SRI and combating the crime of Money Laundering
February 29, 2024

Author: Atty. Emily Sampedro Morales 

emily.sampedro@fexlaw.com

 

 

 

Recently our lawyer Emily Sampedro published an article entitled “SRI and the fight against the crime of Money Laundering.” It highlights the role of the institution in the fight and prevention of this type of crime.

 

Over the last few years, Ecuador has faced a tireless fight against Money Laundering, in 2010, Ecuador entered the “black list of non-cooperative countries” of the FATF (International Financial Action Group) for considered a territory of high risk and lack of collaboration in the fight against this crime and the financing of terrorism. With the promulgation of the Comprehensive Organic Criminal Code in 2014, Ecuador left the aforementioned list for having satisfactorily completed the action plan at a technical level to consolidate the anti-money laundering and anti-terrorist financing regime, but in practice we still had a long way to go. to do. In this line, the field of action of effective inter-institutional cooperation was redefined, and within this context, it is important to know about the capacity for action that institutions such as the SRI have in the fight against Money Laundering.

The Internal Revenue Service was created on December 2, 1997 in response to high tax evasion. It is an independent regulatory body in the elaboration of policies and management strategies in tax matters, which over the years, has focused as one of its strategic objectives, increasing the voluntary compliance of taxpayers, in order to improve collection and reduce tax evasion and avoidance. Within the framework of said objective, the SRI created from that, the Money Laundering Unit within the National Directorate of Tax Management, the same one that evolved over time, becoming at the end of 2013 renamed the Fraud Investigation Department. and Money Laundering, and as of May 2016, Tax Intelligence Department. This unit, in addition to the purposes of contributing to the identification of risks in tax matters, operationally coordinates with other similar units in the Prosecutor’s Office and UAFE to compartmentalize information of strategic importance; since, when tax fraud schemes are detected, which constitutes an underlying crime of money laundering, it can lead to the submission of an ROII (Report of Unusual and Unjustified Operation).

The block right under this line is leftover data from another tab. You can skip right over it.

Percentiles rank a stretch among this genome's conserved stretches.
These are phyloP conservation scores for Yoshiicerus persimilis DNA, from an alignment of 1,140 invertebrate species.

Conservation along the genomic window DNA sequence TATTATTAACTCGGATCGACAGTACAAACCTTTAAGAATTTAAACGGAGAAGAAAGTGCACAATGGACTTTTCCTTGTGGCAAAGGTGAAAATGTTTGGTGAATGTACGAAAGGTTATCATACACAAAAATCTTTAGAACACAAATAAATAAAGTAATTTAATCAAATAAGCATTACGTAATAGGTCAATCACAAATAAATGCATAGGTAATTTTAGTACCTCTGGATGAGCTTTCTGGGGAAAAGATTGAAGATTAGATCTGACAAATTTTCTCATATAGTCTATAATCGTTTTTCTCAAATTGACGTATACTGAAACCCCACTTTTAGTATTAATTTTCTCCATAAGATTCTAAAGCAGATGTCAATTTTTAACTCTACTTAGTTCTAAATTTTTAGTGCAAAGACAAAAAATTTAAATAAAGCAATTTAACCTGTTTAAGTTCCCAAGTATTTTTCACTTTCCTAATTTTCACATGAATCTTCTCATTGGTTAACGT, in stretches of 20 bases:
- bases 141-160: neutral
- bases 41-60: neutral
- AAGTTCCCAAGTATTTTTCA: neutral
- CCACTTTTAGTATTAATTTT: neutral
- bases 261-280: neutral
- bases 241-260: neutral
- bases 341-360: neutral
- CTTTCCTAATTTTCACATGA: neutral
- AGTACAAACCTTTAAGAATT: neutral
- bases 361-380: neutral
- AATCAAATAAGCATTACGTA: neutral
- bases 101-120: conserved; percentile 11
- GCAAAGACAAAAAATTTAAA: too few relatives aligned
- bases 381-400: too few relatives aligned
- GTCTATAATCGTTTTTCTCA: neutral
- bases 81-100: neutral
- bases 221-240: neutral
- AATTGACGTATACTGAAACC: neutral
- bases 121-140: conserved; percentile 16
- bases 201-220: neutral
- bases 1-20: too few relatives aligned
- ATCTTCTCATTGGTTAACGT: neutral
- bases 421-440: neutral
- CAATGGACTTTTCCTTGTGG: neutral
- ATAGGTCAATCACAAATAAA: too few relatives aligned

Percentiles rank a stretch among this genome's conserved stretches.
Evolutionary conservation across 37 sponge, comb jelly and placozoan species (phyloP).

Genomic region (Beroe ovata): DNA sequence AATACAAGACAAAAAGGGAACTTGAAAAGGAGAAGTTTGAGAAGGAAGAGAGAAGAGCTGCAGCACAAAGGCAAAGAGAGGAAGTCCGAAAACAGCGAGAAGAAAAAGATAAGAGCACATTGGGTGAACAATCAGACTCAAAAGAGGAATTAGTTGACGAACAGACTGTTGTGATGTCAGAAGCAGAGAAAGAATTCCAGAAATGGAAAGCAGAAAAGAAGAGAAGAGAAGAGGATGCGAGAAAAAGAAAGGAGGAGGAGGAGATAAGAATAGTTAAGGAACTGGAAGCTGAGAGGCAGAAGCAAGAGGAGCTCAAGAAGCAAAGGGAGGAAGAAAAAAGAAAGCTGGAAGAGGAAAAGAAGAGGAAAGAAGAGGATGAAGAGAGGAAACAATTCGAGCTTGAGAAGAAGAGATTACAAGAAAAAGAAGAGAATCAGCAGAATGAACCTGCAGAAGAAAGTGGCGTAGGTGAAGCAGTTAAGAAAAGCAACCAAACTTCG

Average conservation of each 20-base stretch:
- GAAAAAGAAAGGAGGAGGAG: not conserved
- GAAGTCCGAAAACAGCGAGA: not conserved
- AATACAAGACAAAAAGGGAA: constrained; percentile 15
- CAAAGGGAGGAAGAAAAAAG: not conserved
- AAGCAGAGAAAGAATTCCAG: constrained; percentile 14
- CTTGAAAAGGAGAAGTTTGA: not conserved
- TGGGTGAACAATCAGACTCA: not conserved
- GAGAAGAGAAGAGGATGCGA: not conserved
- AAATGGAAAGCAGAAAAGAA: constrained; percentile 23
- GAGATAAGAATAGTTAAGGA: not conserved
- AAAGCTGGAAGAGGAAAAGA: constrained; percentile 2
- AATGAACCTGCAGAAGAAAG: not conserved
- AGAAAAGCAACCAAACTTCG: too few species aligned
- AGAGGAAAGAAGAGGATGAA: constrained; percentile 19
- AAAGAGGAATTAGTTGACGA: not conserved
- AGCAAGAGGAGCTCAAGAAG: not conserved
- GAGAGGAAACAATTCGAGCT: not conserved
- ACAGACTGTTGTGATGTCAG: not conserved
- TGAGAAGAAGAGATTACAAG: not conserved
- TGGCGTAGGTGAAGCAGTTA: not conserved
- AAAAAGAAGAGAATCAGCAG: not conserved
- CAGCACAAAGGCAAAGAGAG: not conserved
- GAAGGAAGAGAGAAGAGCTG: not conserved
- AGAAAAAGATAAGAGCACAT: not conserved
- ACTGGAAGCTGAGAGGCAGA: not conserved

From 2014 to 2018, according to the ULA (Money Laundering Unit of the National Police) and the UAFE (Financial and Economic Analysis Unit) this crime has been committed 62 times (of those identified), and in 2019 according to a note released According to the press release distributor Prnewswire, “USD 400,000 million per year is the figure that money laundering is supposed to move in Latin America, 7% of the regional Gross Domestic Product (GDP)”.[1] For its part, the Internal Revenue Service detected a mechanism used to justify capital movements and tax fraud, through the creation of shell companies for invoicing costs/expenses that have not existed since 2010 and that, according to multidimensional statistics that presented on the institutional website, would add up to at least $2.8 billion dollars in transactions.[2] As a result of these actions, criminal complaints related to the aforementioned shell companies have been filed to evade taxes and, in the same way, operations have been carried out against their creators or mentalizers, who sold vouchers in exchange for financial compensation.